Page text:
* * *

A curiously heavy fog settles around the village during the summer of 1968. Yiyi is at the marketplace buying fish for dinner. Today is her father’s fortieth birthday, and her mother wants to celebrate by cooking some seafood. Yiyi has not eaten fish for so long that she doesn’t even remember what it tastes like. At twelve years old, Yiyi’s face is losing its baby chubbiness and gaining the first signs of womanhood. Today, that face is streaked with angry tears, because the popcorn man came to her village and once again, Yiyi’s mother denied her daughter’s wish for popcorn. This time, however, instead of silently retreating to her room to wallow in misery, Yiyi argued back.

“You are so unfair!”, she screamed. Shocked at Yiyi’s insolence, Song slapped her daughter across the face, then immediately regretted her actions when she saw Yiyi’s eyes darken in anger. A few hours later, Song gently asked Yiyi to run to the marketplace to buy food for dinner. Song knows how much her daughter likes to go to the marketplace, and thought that maybe after Yiyi came back, Song would be forgiven for her earlier harshness.

Two hours later, Yiyi remains at the marketplace. While she may not remember the taste of fish, Yiyi certainly knows that it will start to rot and smell in the clammy hot weather if she does not return home soon. But she does not want to go home yet because she still feels angry at her mother, and because she relishes these rare opportunities of freedom when she can pretend to be someone else with a more exciting life.

After another half hour of aimless wandering between food stalls and daydreaming, Yiyi realizes that it is getting dark outside and that most shops are starting to close for the day. She is secretly disappointed though, as she was hoping to catch another glimpse of the pomegranate man she saw years ago. Just as Yiyi is about to turn to go home, she hears a loud clanking sound followed by a string of colorful curse words. Yiyi turns around to find herself staring at none other but the popcorn man, his bright blue shirt slightly torn at the collar, sitting on the dirt ground with scattered pieces of the popcorn machine around him. His tumble has caused his metal kettle to roll to the ground until it stops at Yiyi’s feet with an echoing clang-g-g-g. Her heart begins to race as she cannot believe her good luck. Yiyi picks up the metal kettle and shyly approaches the popcorn man, clutching seven years of unfulfilled dreams to her chest.

“Uncle…” Yiyi begins timidly. “You dropped your kettle.”

“Damned hell I did,” the popcorn man starts to swear, but abruptly stops when he sees Yiyi staring at him with wide, curious eyes. His eyes move to her cold pink cheeks, still wet from her earlier tears, and then falls on her round petulant mouth. Immediately, he adopts the demeanor of the cheerful and gracious popcorn man that he is known as, and winks at Yiyi.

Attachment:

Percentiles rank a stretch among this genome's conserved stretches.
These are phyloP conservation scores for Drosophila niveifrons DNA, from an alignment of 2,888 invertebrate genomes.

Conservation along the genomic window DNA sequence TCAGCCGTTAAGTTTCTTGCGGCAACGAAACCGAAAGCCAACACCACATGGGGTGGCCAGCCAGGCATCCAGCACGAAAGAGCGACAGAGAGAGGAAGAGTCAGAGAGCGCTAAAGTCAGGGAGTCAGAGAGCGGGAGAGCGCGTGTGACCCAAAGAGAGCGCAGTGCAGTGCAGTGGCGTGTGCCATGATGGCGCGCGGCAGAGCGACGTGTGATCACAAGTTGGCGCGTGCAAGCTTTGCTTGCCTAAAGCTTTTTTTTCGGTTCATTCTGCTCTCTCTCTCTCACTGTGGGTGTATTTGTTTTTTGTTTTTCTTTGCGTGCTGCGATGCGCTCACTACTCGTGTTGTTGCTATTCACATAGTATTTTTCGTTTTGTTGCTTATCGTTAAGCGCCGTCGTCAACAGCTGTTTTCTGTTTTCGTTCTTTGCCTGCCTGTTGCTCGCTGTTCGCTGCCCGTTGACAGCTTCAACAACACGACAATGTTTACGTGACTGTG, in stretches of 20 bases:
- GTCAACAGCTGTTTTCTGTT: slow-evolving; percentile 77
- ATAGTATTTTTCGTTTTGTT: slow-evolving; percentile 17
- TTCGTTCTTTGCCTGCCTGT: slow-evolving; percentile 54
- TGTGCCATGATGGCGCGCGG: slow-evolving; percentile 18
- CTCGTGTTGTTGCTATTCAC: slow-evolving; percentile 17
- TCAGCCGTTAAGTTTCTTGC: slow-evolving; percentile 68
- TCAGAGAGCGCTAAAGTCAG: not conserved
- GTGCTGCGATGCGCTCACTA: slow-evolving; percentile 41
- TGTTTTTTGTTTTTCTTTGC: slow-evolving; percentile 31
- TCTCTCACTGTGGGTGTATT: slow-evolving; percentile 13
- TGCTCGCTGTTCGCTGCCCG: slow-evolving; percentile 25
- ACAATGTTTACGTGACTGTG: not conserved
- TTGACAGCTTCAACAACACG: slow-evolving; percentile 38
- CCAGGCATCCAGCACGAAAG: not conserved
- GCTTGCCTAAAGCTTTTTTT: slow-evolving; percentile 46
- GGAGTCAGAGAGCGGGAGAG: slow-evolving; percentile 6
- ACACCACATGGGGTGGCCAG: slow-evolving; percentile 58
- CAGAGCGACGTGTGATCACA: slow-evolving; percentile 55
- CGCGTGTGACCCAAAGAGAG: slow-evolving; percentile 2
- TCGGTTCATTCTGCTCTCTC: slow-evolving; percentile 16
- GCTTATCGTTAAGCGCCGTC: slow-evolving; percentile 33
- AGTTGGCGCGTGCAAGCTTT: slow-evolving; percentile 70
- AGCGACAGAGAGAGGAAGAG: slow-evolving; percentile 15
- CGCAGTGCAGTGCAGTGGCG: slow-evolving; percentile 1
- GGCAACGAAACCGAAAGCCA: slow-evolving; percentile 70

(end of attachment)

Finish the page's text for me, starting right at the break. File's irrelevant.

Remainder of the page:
“Why thank you, little lady." Yiyi smiles, her fear now completely replaced by excitement.

“You’re the popcorn man!”, she bursts out breathlessly.

“Ah, aren’t you a clever one,” the popcorn man says, encouragingly.

“I am clever! I know how to make popcorn too. I watch you all the time!”

The popcorn man looks at her curiously. After a pause he says, “I know who you are, too. You’re that little girl with beautiful eyes.” He starts to look at her with a new intensity. The man’s probing eyes make Yiyi feel slightly uncomfortable, but she ignores the feeling entirely because she is so thrilled that the popcorn man remembers her! And not only that; he thinks she’s smart and pretty. Yiyi’s smile broadens, and she flicks a shy glance at the popcorn man, keeping in mind the mannerisms of the foreign actresses. She thinks back to the day the pomegranate man gave her the fruit as a gift to her bright eyes, and hopes that something similar will happen today as well.

The popcorn man notices Yiyi’s longing glances at his kettle and once or twice even catches her pink little tongue licking her lips in hunger. “Would you like some popcorn, pretty missy?” Yiyi’s eyes brighten and she nods vigorously.

“Then come with me.” He motions to an empty food stall. Yiyi obediently follows the popcorn man to the deserted vegetable stall, behind which is a small alleyway used by merchants to quickly transport and restock produce. Yiyi wonders if the popcorn man will show her some unusual treasures that he has collected on his journeys, just as the pomegranate man introduced her to foreign magazines. Maybe he’ll tell her that she reminds him of some exotic dancer from a faraway land. Yiyi looks at the popcorn man expectantly.